A new tool from Zemax, Lens Mechanix, merges the optical design capability with SolidWorks. Formerly, the OpticStudio to SolidWorks file exchange required STEP file import exports. LensMechanix eliminates the STEP file conversion process which can take days for complex designs.The process was cumbersome, metadata was nonexistent, and occasionally high accuracy data was lost in translation. The LensMechanix add-on runs within SolidWorks and removes the file format exchange/transfer/export process. It streamlines the optical to mechanical hand-off. LensMechanix is marketed to mechanical engineers. It allows mechanical and optical engineers to work together concurrently but each in their own environment. The actual lens geometry created in OpticStudio acts natively when opened in SolidWorks.


    LensMechanix is ideal for designing optical systems packaging. The user can apply optical geometries such as black paint or a shiny surface that are important to optical design. Real-time ray tracing and filtering happen inside SolidWorks. This functionality simplifies the optical design validation from within SolidWorks.


    LensMechanix is best for cameras, laser systems, imaging systems, and precision optics. It is not really optimized for something as simple as a light bulb in a panel hole. LensMechanix works well for light pipes. It sounds like they may also be designing a reflector design tool and or an illumination tool.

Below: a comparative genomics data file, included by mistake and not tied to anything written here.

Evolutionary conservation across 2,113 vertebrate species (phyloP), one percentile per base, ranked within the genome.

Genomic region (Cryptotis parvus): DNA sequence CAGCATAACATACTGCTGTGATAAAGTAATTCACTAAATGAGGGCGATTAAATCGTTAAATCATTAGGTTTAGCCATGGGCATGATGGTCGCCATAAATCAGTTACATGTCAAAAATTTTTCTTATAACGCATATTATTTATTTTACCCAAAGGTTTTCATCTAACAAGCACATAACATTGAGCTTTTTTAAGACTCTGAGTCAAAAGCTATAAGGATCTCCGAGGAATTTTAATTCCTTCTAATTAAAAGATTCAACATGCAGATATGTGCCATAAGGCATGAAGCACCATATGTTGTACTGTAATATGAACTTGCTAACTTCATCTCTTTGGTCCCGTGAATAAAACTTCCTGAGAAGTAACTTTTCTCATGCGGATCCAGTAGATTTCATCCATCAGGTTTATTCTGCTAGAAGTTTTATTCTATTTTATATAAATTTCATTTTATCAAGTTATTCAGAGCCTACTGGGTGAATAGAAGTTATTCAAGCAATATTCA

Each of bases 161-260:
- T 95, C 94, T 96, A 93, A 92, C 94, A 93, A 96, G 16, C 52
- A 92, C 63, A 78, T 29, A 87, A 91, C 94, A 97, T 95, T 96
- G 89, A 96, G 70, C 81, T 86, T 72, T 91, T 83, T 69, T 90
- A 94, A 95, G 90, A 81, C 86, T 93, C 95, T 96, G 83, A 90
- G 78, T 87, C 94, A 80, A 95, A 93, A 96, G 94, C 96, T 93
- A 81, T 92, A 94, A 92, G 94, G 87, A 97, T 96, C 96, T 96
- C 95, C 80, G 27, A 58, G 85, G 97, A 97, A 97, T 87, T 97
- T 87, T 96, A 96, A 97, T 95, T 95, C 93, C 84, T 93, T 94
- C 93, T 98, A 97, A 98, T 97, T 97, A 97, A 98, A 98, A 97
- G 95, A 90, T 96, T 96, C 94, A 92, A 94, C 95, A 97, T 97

Zemax chose to release LensMechanix for SolidWorks first, other CADs later. It sounds like they did their homework and learned that SolidWorks is the standard.


    For a live demo, Andy opened an OpticStudio camera lens design in SolidWorks. The lenses existed as isolated bodies in space. He then showed the lens packaging that was designed in SolidWorks to house the lenses and hold them correctly in their relative positions.


    LensMechanix can show the rays in systems with lenses and beam splitters. Users can control the aperture, optimize the system for the precise amount of light required for best design performance. Andy showed how the rays can be filtered and isolated to learn about source and path.


    LensMechanix can design in temperature effects of light transmission to determine how light passes thru sun heated optics or cold optics (its different).


    LensMechanix includes a list of Scatter Profile Surface Properties and includes an interactive OPS-Optical Performance Summary table, a key optical design aid.